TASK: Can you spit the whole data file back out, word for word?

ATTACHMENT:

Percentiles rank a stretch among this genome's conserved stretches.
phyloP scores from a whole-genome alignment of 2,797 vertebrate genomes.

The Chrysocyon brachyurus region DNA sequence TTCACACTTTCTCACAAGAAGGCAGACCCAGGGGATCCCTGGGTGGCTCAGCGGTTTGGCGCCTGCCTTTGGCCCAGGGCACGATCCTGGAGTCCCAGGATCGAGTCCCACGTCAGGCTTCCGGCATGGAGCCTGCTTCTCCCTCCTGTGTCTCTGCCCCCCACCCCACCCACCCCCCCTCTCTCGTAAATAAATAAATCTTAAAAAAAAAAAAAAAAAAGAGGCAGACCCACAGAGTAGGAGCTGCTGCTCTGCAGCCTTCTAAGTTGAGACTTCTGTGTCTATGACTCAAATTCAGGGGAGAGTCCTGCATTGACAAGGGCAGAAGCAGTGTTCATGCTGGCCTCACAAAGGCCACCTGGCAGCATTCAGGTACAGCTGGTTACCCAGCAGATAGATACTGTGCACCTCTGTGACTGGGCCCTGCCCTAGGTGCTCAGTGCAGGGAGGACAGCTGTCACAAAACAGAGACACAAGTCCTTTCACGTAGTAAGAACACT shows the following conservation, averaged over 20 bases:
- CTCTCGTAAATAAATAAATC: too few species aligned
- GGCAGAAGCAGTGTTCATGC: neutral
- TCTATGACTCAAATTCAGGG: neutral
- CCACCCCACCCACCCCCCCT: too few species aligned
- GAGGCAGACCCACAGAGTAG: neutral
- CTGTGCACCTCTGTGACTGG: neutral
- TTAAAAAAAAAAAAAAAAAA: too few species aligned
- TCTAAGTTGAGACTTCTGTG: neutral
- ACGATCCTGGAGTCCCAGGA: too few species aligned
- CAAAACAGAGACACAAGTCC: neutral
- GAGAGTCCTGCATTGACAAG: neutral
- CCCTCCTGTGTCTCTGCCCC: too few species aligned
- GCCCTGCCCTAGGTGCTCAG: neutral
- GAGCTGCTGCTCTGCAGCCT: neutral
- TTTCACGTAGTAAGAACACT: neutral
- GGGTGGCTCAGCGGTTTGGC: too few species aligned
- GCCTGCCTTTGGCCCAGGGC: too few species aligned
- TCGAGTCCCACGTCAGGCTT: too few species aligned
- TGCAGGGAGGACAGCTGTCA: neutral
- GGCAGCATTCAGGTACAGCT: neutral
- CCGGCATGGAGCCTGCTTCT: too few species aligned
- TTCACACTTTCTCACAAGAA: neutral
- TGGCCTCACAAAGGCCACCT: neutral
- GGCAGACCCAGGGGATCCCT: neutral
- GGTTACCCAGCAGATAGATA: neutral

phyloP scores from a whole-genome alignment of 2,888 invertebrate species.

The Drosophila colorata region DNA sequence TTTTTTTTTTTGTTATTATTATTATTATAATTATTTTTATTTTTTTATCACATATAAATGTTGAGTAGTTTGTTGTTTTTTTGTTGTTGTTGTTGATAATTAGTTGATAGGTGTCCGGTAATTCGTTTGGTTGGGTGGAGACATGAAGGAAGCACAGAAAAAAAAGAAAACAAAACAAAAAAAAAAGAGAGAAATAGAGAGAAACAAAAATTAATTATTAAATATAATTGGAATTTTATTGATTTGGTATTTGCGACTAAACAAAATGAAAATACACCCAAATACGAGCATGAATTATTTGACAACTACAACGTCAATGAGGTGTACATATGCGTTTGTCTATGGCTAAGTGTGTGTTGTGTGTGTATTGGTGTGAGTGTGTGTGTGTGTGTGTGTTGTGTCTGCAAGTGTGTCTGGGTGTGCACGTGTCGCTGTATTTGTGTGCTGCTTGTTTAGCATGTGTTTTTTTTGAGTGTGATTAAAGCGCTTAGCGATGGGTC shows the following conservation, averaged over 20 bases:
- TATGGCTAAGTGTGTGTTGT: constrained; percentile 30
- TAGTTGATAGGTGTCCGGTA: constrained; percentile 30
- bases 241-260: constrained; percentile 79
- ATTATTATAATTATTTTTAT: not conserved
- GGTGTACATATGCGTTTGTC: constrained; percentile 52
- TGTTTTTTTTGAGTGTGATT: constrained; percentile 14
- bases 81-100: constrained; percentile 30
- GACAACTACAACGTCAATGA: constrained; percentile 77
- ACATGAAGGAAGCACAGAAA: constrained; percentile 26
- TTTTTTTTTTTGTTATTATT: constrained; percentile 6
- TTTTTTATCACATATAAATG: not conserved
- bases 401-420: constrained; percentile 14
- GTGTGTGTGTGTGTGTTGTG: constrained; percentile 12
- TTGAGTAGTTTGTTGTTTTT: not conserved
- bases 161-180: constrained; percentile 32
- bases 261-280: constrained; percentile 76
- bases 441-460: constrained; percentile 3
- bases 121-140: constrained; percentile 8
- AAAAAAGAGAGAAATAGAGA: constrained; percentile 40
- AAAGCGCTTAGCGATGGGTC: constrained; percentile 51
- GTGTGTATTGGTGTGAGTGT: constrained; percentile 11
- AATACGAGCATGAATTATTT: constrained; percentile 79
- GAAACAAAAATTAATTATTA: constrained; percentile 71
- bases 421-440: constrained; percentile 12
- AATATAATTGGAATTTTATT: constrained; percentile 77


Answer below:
Percentiles rank a stretch among this genome's conserved stretches.
phyloP scores from a whole-genome alignment of 2,797 vertebrate genomes.

The Chrysocyon brachyurus region DNA sequence TTCACACTTTCTCACAAGAAGGCAGACCCAGGGGATCCCTGGGTGGCTCAGCGGTTTGGCGCCTGCCTTTGGCCCAGGGCACGATCCTGGAGTCCCAGGATCGAGTCCCACGTCAGGCTTCCGGCATGGAGCCTGCTTCTCCCTCCTGTGTCTCTGCCCCCCACCCCACCCACCCCCCCTCTCTCGTAAATAAATAAATCTTAAAAAAAAAAAAAAAAAAGAGGCAGACCCACAGAGTAGGAGCTGCTGCTCTGCAGCCTTCTAAGTTGAGACTTCTGTGTCTATGACTCAAATTCAGGGGAGAGTCCTGCATTGACAAGGGCAGAAGCAGTGTTCATGCTGGCCTCACAAAGGCCACCTGGCAGCATTCAGGTACAGCTGGTTACCCAGCAGATAGATACTGTGCACCTCTGTGACTGGGCCCTGCCCTAGGTGCTCAGTGCAGGGAGGACAGCTGTCACAAAACAGAGACACAAGTCCTTTCACGTAGTAAGAACACT shows the following conservation, averaged over 20 bases:
- CTCTCGTAAATAAATAAATC: too few species aligned
- GGCAGAAGCAGTGTTCATGC: neutral
- TCTATGACTCAAATTCAGGG: neutral
- CCACCCCACCCACCCCCCCT: too few species aligned
- GAGGCAGACCCACAGAGTAG: neutral
- CTGTGCACCTCTGTGACTGG: neutral
- TTAAAAAAAAAAAAAAAAAA: too few species aligned
- TCTAAGTTGAGACTTCTGTG: neutral
- ACGATCCTGGAGTCCCAGGA: too few species aligned
- CAAAACAGAGACACAAGTCC: neutral
- GAGAGTCCTGCATTGACAAG: neutral
- CCCTCCTGTGTCTCTGCCCC: too few species aligned
- GCCCTGCCCTAGGTGCTCAG: neutral
- GAGCTGCTGCTCTGCAGCCT: neutral
- TTTCACGTAGTAAGAACACT: neutral
- GGGTGGCTCAGCGGTTTGGC: too few species aligned
- GCCTGCCTTTGGCCCAGGGC: too few species aligned
- TCGAGTCCCACGTCAGGCTT: too few species aligned
- TGCAGGGAGGACAGCTGTCA: neutral
- GGCAGCATTCAGGTACAGCT: neutral
- CCGGCATGGAGCCTGCTTCT: too few species aligned
- TTCACACTTTCTCACAAGAA: neutral
- TGGCCTCACAAAGGCCACCT: neutral
- GGCAGACCCAGGGGATCCCT: neutral
- GGTTACCCAGCAGATAGATA: neutral

phyloP scores from a whole-genome alignment of 2,888 invertebrate species.

The Drosophila colorata region DNA sequence TTTTTTTTTTTGTTATTATTATTATTATAATTATTTTTATTTTTTTATCACATATAAATGTTGAGTAGTTTGTTGTTTTTTTGTTGTTGTTGTTGATAATTAGTTGATAGGTGTCCGGTAATTCGTTTGGTTGGGTGGAGACATGAAGGAAGCACAGAAAAAAAAGAAAACAAAACAAAAAAAAAAGAGAGAAATAGAGAGAAACAAAAATTAATTATTAAATATAATTGGAATTTTATTGATTTGGTATTTGCGACTAAACAAAATGAAAATACACCCAAATACGAGCATGAATTATTTGACAACTACAACGTCAATGAGGTGTACATATGCGTTTGTCTATGGCTAAGTGTGTGTTGTGTGTGTATTGGTGTGAGTGTGTGTGTGTGTGTGTGTTGTGTCTGCAAGTGTGTCTGGGTGTGCACGTGTCGCTGTATTTGTGTGCTGCTTGTTTAGCATGTGTTTTTTTTGAGTGTGATTAAAGCGCTTAGCGATGGGTC shows the following conservation, averaged over 20 bases:
- TATGGCTAAGTGTGTGTTGT: constrained; percentile 30
- TAGTTGATAGGTGTCCGGTA: constrained; percentile 30
- bases 241-260: constrained; percentile 79
- ATTATTATAATTATTTTTAT: not conserved
- GGTGTACATATGCGTTTGTC: constrained; percentile 52
- TGTTTTTTTTGAGTGTGATT: constrained; percentile 14
- bases 81-100: constrained; percentile 30
- GACAACTACAACGTCAATGA: constrained; percentile 77
- ACATGAAGGAAGCACAGAAA: constrained; percentile 26
- TTTTTTTTTTTGTTATTATT: constrained; percentile 6
- TTTTTTATCACATATAAATG: not conserved
- bases 401-420: constrained; percentile 14
- GTGTGTGTGTGTGTGTTGTG: constrained; percentile 12
- TTGAGTAGTTTGTTGTTTTT: not conserved
- bases 161-180: constrained; percentile 32
- bases 261-280: constrained; percentile 76
- bases 441-460: constrained; percentile 3
- bases 121-140: constrained; percentile 8
- AAAAAAGAGAGAAATAGAGA: constrained; percentile 40
- AAAGCGCTTAGCGATGGGTC: constrained; percentile 51
- GTGTGTATTGGTGTGAGTGT: constrained; percentile 11
- AATACGAGCATGAATTATTT: constrained; percentile 79
- GAAACAAAAATTAATTATTA: constrained; percentile 71
- bases 421-440: constrained; percentile 12
- AATATAATTGGAATTTTATT: constrained; percentile 77